Of course there is tons to do in the game as well. Aside from the career mode, you can also play each level to see how high of a score you can get and you can also try to climb those leaderboards. It's funny how I think I do really well and get a score of 1,000,000 or so and then look at the highest rankings on the leaderboards and see that there are people with ridiculous scores that I could never even dream of getting. The daily grind also returns along with a hard mode, as if the game wasn't hard enough. You can also play OlliOlli 2 on the go as the game supports cross buy and cross save between the PS4 and Vita. This is another one of those games that is just perfect for the Vita and I love how it has becomes almost the indie handheld.
I also couldn't get through this review without mentioning the absolutely amazing soundtrack. OlliOlli had an incredible soundtrack and OlliOlli 2 has an even better one with perfect music that totally fits the atmosphere of the game. If I knew how to rap, I would probably start busting out some freestyles while playing. The game also features more polished graphics this time around instead of the pixel art of the first game but it keeps all of it's charm. The game is stunning to look at and is exploding with beautiful backdrops and color everywhere.
All in all, OlliOlli 2 takes the first game and makes it much better. The added manual is such a welcome inclusion and you will find yourself busting out huge scores much easier than before. The gameplay is still as fun as it ever was and there is plenty of reason to keep coming back. Whether you want to complete all of the objectives, compete for high scores, or most importantly, just because you want to play a fun, extreme skateboarding game, there is plenty of reason to play OlliOlli 2 over and over again. Yes the difficulty spike is a problem, but thankfully the positives of the game outweigh the few negatives.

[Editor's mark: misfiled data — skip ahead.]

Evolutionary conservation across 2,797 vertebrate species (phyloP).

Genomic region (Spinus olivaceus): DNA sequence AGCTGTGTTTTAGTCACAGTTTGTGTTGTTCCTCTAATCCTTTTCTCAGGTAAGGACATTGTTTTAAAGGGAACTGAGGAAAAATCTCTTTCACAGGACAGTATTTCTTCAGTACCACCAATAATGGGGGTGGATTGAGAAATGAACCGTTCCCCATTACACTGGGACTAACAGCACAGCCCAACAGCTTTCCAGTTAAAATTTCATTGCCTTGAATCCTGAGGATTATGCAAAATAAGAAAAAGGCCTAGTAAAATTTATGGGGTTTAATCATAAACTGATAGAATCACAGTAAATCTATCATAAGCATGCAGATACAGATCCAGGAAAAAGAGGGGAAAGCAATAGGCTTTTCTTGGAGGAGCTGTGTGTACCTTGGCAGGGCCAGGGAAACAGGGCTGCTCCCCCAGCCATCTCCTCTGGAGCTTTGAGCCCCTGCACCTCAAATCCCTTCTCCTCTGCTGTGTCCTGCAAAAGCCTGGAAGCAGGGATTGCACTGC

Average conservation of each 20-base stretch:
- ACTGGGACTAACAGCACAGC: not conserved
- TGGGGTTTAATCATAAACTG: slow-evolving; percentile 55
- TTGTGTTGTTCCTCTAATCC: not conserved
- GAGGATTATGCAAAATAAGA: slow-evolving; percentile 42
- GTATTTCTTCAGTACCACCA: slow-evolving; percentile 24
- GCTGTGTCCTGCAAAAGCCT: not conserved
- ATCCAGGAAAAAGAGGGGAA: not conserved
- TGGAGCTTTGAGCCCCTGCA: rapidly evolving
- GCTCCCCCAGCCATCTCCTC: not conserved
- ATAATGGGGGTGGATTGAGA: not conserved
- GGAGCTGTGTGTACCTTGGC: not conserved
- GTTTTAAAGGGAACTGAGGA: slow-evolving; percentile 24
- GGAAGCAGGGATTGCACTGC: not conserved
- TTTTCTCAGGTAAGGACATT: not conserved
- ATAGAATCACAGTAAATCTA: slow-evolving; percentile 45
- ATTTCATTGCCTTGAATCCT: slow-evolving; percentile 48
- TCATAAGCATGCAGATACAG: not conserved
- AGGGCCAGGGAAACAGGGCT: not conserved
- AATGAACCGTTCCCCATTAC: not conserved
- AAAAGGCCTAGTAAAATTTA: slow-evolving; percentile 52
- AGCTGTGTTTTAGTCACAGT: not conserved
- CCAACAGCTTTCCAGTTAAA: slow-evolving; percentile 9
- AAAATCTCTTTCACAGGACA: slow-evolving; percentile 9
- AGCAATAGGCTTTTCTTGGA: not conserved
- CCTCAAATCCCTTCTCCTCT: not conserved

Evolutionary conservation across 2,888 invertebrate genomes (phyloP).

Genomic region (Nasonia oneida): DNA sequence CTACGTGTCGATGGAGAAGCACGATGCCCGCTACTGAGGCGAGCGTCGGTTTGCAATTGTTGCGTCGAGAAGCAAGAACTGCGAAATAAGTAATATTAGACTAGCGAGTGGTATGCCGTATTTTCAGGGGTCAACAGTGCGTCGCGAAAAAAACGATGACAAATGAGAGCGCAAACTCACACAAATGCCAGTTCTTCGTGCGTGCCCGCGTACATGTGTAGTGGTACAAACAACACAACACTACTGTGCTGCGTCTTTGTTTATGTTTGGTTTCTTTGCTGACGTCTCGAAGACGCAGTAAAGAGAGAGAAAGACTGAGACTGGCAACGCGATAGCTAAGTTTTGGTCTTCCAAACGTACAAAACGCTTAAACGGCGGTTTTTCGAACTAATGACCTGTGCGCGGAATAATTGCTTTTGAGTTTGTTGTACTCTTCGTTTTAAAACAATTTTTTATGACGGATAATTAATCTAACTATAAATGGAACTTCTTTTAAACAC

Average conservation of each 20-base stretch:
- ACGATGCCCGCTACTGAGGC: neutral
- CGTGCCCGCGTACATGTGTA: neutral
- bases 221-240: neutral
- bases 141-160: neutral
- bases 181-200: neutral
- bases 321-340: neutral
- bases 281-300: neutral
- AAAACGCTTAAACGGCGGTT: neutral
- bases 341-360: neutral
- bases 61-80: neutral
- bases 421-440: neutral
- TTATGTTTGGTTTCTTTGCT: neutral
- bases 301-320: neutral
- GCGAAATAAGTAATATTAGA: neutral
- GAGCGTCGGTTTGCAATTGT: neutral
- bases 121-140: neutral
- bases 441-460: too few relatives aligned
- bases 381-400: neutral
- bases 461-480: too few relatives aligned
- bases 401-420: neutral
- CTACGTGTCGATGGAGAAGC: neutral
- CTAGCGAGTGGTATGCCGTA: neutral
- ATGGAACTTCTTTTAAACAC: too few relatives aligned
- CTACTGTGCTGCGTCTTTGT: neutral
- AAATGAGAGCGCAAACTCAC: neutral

I have been playing video games for as long as I can remember. My earliest gaming memories come from playing Lady Bug and Snafu on my fathers Colecovision and Intellivision respectively. It wasnt until I was 6 years old and played a Mortal Kombat 2 arcade machine in a game room at a hotel that I truly fell in love with a videogame. I have so many wonderful memories of my dad and I playing Mortal Kombat on SNES every night after dinner. Throughout my childhood NES, SNES, Gameboy and Sega Genesis were the loves of my life. Here I am 31 years old and still as much in love with videogames as I ever was.View Profile